Image from page 435 of Decorative textiles; an illustrated book on coverings for furniture, walls and...

Silk Velvet Upholstery Fabric

Anna Sui from her Fall 2009

Anna Sui from her Fall 2009 collection

Marc Jacobs Fall 2009 collection

Fendi from their fall 2009 collection.


It's that time of year when velvet starts making its triumphant comeback with holiday dresses for girls and ladies of all ages. Get tips from the pros who can sew it best.

This season designers looked to this winter staple to create looks that were anything but ordinary. Here are a few techniques that will help you get the look with none of the hassle. With new technical information and new sewing aids, velvet is no longer intimidating to sew. After you get a few skills under your belt, you'll be able to include it in your day or night wardrobe with ease.

Woven with an extra set of warp yarns that form a pile, velvets range in weight from chiffon to heavy upholstery fabrics. Originally made of silk, velvet is now available in cotton, rayon, acetate, polyester, and various blends. It's usually woven as double cloth; two layers of fabric are woven simultaneously, one on top of the other. The pile, which joins the two layers, is then cut to create that signature, luxurious nap.

Because of velvet's nature, stitching lines tend to show. Try to minimize design details such as darts, seams, buttonholes, and topstitching. Choose simple semi-fitted to loose-fitting garment styles. Gathers, soft folds, and drapey styles work better than those that are fitted and contoured.

Velvet has a definite nap (direction of the pile). When you run your hand over the fabric, you will be able to tell whether the nap feels smooth to the touch (the pile is going down) or pushing against the pile (the pile is going up). If the nap is up, the velvet looks darker. If the nap is brushed down, the fabric looks lighter.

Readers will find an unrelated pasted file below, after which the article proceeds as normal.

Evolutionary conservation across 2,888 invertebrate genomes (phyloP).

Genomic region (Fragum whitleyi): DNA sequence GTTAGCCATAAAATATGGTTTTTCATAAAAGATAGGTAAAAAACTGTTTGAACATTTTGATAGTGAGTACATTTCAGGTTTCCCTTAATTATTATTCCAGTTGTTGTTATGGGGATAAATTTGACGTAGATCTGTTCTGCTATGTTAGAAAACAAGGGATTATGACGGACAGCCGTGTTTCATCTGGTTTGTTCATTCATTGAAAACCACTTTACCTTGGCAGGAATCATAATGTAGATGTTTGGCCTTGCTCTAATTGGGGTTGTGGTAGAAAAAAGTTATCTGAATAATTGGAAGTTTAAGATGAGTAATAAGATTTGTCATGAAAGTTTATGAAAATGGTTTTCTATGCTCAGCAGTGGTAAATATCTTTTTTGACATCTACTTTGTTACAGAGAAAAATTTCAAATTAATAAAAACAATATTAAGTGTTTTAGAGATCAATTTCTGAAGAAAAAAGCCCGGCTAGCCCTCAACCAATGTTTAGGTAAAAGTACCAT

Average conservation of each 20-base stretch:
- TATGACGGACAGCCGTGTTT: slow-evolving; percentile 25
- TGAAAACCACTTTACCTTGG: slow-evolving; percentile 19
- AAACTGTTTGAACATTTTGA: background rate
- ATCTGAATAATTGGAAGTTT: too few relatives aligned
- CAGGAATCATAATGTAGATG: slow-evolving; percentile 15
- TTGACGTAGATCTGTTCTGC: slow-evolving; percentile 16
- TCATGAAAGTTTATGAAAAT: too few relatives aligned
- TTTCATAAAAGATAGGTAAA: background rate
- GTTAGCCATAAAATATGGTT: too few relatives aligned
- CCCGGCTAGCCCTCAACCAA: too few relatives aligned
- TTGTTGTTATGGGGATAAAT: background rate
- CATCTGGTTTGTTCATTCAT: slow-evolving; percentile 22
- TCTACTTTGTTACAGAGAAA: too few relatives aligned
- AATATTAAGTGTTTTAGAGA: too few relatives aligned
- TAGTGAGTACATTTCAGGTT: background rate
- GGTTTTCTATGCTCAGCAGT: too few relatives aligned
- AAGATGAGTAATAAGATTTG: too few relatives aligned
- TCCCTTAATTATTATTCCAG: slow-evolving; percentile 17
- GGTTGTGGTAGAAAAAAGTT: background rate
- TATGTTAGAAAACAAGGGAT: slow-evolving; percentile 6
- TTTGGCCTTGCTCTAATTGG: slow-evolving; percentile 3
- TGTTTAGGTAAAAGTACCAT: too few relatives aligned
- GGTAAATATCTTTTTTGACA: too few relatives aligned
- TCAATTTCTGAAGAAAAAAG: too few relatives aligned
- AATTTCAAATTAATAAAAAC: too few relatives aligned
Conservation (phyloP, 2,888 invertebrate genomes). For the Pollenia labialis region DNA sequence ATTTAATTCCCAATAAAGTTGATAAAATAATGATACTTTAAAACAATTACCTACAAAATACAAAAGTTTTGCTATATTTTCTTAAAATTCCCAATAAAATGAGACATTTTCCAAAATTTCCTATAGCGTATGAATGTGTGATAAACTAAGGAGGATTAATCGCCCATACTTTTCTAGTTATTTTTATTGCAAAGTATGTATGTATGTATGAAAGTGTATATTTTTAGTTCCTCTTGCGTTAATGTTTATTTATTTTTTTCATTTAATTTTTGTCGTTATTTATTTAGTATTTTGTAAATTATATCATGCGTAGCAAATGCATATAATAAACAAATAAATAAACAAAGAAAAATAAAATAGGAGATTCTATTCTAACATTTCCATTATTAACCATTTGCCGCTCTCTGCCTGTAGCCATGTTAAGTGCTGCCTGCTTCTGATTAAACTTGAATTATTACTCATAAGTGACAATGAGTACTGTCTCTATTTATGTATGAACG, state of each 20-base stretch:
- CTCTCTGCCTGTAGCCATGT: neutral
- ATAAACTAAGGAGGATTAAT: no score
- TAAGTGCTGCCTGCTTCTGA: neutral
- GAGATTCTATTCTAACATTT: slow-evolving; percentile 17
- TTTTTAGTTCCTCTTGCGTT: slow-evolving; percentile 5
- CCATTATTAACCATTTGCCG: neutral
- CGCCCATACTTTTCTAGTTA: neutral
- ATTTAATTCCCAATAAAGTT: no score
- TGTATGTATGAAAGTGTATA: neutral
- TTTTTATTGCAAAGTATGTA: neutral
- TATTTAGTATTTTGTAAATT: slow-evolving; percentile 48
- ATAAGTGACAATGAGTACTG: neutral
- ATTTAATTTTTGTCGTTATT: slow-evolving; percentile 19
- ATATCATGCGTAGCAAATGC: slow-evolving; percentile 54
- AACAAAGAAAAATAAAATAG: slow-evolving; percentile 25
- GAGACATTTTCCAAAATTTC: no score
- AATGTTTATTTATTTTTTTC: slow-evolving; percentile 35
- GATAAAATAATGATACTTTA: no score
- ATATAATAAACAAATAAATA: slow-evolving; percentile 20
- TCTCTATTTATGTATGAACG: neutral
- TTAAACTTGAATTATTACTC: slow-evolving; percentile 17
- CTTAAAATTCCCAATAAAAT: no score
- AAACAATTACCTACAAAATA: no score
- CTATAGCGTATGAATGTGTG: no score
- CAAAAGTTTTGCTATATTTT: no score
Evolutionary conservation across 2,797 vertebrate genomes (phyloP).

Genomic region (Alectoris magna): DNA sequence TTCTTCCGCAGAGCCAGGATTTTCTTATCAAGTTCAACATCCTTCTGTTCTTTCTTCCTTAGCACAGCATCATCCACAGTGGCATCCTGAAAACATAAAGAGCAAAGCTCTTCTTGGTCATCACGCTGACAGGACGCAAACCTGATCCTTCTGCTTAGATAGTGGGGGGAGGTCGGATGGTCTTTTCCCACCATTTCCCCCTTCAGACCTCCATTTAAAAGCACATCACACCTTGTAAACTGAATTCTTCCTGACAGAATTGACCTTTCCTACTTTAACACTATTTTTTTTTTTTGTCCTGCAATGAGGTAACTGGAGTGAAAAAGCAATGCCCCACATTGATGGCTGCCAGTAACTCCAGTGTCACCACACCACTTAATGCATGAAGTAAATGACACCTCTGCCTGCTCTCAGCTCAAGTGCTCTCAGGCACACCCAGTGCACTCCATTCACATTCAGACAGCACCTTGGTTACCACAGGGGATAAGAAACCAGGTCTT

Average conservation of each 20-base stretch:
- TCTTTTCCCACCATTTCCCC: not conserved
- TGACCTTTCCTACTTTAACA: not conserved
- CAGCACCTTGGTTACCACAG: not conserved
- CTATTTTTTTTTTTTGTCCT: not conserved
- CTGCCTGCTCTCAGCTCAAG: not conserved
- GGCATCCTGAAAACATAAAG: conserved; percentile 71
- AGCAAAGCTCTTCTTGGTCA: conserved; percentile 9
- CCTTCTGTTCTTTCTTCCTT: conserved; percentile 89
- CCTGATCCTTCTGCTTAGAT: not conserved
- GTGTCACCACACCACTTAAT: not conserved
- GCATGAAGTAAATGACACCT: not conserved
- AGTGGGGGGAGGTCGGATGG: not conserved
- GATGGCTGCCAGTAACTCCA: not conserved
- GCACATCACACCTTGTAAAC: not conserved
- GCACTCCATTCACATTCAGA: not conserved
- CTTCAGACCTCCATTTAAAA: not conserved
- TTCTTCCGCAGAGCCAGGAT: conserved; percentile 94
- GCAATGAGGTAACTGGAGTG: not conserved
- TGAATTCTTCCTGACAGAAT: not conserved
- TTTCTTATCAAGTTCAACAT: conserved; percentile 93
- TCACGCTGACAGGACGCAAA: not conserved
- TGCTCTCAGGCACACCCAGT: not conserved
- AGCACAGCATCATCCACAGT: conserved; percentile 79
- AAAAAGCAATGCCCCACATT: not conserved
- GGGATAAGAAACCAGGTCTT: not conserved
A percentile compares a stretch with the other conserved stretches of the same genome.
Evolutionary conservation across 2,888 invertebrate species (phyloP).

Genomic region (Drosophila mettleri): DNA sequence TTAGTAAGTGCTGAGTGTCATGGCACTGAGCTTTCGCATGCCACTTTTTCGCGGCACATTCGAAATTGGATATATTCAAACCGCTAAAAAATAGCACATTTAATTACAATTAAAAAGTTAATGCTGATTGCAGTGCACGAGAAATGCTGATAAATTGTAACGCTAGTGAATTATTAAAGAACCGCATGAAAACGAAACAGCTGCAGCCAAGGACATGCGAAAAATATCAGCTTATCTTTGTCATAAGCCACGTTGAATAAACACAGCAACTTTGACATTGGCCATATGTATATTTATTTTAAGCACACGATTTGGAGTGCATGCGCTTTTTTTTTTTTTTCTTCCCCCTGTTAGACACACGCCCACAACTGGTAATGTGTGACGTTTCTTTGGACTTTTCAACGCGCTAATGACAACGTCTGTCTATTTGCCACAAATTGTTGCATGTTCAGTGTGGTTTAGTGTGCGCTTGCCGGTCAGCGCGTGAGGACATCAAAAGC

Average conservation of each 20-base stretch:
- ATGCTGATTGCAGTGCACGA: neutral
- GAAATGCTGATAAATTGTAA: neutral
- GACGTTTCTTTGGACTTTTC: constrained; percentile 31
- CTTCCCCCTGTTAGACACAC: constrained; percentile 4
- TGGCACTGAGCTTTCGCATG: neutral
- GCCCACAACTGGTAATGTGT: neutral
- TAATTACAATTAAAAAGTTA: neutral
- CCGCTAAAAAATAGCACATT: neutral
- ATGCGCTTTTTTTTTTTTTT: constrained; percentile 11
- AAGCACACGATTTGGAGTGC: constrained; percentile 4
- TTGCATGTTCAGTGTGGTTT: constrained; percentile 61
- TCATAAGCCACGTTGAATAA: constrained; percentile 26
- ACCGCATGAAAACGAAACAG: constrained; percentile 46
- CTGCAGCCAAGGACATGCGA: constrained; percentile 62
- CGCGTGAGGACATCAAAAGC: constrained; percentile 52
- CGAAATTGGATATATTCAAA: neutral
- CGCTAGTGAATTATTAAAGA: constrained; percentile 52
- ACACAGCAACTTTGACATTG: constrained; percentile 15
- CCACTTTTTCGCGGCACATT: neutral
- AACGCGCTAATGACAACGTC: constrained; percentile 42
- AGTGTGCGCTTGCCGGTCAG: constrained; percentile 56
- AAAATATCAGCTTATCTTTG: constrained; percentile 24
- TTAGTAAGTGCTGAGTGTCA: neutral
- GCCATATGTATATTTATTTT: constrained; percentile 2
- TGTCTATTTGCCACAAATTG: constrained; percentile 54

There are no hard and fast rules about which way to cut the fabric. Typically, velvet garments are cut with the nap going down, but if you prefer a richer, darker color, cut the garment with the nap going up. On the other hand, velvet will often wear better and mat less when cut with the pile down. It's important to be consistent and cut all of the pieces with the nap running in the same direction. Use a chalk marker or a sliver of soap on the wrong side of the fabric to mark the nap direction.

Lay the fabric wrong-side up in a single layer on your cutting table, so the pattern pieces are on the fabric backing. When pattern tissue is placed on the pile side, it moves and shifts, making pinning difficult and cutting inaccurate.

Use chalk or tailor's pencils to mark dots and other necessary markings from the pattern on the fabric's wrong side. The best way to mark velvet is with tailor's tacks or with hand basting. Thread a very fine, sharp hand-sewing needle with silk thread to sew the marks. Silk thread is less damaging to the fabric than the pressure of chalk and can be removed easily. If you need to mark long edges such as a hem, use thread-tracing. Avoid using a tracing wheel and tracing paper. To mark notches, make a small snip into the seam allowance for a single notch or multiple snips for double and triple notches.

Lay out the pattern pieces on the fabric's wrong side for easy cutting.

Another product that saves time and enormous frustration is temporary spray adhesive. Now, instead of painfully pinning, basting, and stabilizing, and hoping for the best, simply spray a light line of adhesive along the seamline on the fabric's right side. Then place the right side of the corresponding piece along the seamline, and stitch the seam. You don't even need pins! If you don't get the pieces positioned perfectly the first time, pull the fabrics apart, and place them together again. There is no need to spray the adhesive again; the first spray will retain its sticking power.

Fendi from their fall 2009 collection. sew velvet lay pattern pieces on top of velvel Marc Jacobs Fall 2009 collection sew velvet basting spray

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